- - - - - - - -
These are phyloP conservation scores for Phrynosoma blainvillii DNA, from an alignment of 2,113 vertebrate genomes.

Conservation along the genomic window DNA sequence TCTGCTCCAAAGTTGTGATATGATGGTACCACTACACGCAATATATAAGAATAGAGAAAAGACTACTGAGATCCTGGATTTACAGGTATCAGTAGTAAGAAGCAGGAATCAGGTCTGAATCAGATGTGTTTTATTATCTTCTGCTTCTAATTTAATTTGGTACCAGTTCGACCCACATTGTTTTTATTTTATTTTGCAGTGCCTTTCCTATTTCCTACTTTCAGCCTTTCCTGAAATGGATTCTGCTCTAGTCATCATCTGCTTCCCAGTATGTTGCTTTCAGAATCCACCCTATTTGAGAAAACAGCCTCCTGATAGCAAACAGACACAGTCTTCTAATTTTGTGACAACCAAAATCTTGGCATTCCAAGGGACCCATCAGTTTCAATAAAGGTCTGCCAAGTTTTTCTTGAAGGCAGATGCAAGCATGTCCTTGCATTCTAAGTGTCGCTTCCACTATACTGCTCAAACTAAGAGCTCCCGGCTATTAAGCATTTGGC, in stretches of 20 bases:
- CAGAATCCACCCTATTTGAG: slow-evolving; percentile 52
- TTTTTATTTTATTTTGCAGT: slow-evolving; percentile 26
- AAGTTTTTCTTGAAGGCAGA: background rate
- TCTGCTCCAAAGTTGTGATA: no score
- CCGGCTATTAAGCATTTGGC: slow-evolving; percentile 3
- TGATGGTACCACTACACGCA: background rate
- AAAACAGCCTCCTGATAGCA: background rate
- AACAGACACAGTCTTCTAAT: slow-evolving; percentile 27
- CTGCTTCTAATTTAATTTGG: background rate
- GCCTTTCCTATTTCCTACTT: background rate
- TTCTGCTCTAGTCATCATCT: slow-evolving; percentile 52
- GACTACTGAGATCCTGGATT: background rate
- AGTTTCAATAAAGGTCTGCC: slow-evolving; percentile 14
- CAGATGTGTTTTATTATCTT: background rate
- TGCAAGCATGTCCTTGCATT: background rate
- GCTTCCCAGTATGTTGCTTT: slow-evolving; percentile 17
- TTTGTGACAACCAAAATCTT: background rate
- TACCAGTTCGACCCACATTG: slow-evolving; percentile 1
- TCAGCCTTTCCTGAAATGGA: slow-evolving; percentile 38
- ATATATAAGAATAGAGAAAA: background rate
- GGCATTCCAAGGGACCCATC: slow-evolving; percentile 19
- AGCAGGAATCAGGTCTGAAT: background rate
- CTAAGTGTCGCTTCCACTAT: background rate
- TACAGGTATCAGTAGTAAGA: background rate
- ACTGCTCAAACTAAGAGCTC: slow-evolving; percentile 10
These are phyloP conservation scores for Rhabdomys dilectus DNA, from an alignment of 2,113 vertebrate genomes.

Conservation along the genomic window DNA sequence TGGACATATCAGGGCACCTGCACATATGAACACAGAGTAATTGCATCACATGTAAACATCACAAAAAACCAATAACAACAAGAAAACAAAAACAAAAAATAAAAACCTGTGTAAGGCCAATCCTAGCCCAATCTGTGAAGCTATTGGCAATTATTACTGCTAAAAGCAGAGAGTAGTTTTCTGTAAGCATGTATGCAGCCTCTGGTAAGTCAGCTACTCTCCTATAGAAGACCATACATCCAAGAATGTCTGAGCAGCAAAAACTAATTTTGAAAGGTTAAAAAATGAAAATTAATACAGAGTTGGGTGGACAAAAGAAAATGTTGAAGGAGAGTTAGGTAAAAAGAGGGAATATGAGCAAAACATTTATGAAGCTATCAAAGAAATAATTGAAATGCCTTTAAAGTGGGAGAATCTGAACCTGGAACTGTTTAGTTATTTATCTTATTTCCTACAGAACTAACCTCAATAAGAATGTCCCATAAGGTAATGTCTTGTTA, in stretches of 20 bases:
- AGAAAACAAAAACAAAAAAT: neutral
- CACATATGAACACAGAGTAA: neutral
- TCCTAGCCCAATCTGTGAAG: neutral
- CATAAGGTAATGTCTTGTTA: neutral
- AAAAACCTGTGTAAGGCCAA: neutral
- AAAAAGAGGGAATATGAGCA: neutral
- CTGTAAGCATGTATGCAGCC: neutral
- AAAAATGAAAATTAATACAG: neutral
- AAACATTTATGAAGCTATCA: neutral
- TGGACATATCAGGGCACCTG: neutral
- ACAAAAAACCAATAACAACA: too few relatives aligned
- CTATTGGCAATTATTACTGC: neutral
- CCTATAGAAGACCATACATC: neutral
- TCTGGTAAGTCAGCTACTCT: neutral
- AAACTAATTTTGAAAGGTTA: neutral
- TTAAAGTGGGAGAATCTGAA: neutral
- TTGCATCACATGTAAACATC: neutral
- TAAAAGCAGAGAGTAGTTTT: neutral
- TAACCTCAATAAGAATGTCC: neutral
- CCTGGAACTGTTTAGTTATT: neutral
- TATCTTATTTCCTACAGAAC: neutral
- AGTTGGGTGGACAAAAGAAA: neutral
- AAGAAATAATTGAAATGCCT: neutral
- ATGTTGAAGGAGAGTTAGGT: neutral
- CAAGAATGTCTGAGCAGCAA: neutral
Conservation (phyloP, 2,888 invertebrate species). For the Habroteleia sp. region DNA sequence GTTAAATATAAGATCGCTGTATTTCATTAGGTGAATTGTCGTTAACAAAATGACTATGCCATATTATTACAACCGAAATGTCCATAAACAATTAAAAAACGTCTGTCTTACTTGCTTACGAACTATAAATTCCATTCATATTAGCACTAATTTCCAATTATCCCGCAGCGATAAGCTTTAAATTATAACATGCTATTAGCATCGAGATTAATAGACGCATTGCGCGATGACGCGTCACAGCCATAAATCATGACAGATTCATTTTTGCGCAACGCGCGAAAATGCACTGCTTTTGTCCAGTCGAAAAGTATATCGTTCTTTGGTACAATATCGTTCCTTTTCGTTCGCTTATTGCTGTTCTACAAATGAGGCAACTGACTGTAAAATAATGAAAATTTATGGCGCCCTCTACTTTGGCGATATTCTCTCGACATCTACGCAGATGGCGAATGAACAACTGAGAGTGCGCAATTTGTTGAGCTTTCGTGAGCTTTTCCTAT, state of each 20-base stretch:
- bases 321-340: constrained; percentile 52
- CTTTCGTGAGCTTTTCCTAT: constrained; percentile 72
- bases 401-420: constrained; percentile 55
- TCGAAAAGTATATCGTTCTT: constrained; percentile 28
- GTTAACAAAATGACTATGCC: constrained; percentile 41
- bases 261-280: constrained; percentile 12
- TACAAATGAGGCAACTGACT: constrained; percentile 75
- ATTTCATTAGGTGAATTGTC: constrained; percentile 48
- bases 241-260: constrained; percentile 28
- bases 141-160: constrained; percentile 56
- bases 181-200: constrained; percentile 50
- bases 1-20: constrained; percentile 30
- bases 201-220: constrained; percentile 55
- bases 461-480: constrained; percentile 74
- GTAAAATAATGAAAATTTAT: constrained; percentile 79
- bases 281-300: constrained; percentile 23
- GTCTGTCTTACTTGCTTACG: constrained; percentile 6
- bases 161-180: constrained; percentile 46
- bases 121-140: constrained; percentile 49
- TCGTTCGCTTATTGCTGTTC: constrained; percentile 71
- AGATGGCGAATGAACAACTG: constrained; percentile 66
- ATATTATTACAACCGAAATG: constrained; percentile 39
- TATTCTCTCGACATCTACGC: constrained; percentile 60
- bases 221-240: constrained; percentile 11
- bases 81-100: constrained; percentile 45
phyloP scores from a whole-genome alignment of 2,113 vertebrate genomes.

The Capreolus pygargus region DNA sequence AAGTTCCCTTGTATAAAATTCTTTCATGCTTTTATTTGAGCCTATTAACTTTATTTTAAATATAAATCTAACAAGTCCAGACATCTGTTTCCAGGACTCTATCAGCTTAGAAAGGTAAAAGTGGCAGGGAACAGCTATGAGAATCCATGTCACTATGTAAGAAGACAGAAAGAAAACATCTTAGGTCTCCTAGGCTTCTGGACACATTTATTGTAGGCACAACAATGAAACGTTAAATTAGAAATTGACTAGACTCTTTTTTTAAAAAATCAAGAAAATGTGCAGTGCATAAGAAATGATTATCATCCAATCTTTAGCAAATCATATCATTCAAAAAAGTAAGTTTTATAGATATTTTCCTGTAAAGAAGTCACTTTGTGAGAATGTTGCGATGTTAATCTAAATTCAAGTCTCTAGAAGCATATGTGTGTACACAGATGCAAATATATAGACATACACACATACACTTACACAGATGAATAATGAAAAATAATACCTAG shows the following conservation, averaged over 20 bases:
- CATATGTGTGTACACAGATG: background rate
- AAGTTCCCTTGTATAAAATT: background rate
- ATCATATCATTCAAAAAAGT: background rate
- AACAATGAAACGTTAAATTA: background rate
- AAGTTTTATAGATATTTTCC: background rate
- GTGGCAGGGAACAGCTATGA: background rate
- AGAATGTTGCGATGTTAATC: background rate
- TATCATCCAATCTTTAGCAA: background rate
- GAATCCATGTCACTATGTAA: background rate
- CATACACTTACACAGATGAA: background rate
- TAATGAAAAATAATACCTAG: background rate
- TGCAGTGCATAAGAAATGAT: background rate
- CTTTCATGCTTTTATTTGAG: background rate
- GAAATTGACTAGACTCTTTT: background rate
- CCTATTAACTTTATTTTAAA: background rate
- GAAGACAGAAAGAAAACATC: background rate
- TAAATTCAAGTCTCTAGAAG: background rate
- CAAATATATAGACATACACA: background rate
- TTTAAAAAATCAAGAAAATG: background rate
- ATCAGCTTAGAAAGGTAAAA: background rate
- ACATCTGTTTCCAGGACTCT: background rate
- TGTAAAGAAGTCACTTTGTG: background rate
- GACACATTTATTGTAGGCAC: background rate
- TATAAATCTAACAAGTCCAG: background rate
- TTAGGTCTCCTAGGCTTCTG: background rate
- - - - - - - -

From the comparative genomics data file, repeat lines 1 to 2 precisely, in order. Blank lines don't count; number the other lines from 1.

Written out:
These are phyloP conservation scores for Phrynosoma blainvillii DNA, from an alignment of 2,113 vertebrate genomes.

Conservation along the genomic window DNA sequence TCTGCTCCAAAGTTGTGATATGATGGTACCACTACACGCAATATATAAGAATAGAGAAAAGACTACTGAGATCCTGGATTTACAGGTATCAGTAGTAAGAAGCAGGAATCAGGTCTGAATCAGATGTGTTTTATTATCTTCTGCTTCTAATTTAATTTGGTACCAGTTCGACCCACATTGTTTTTATTTTATTTTGCAGTGCCTTTCCTATTTCCTACTTTCAGCCTTTCCTGAAATGGATTCTGCTCTAGTCATCATCTGCTTCCCAGTATGTTGCTTTCAGAATCCACCCTATTTGAGAAAACAGCCTCCTGATAGCAAACAGACACAGTCTTCTAATTTTGTGACAACCAAAATCTTGGCATTCCAAGGGACCCATCAGTTTCAATAAAGGTCTGCCAAGTTTTTCTTGAAGGCAGATGCAAGCATGTCCTTGCATTCTAAGTGTCGCTTCCACTATACTGCTCAAACTAAGAGCTCCCGGCTATTAAGCATTTGGC, in stretches of 20 bases: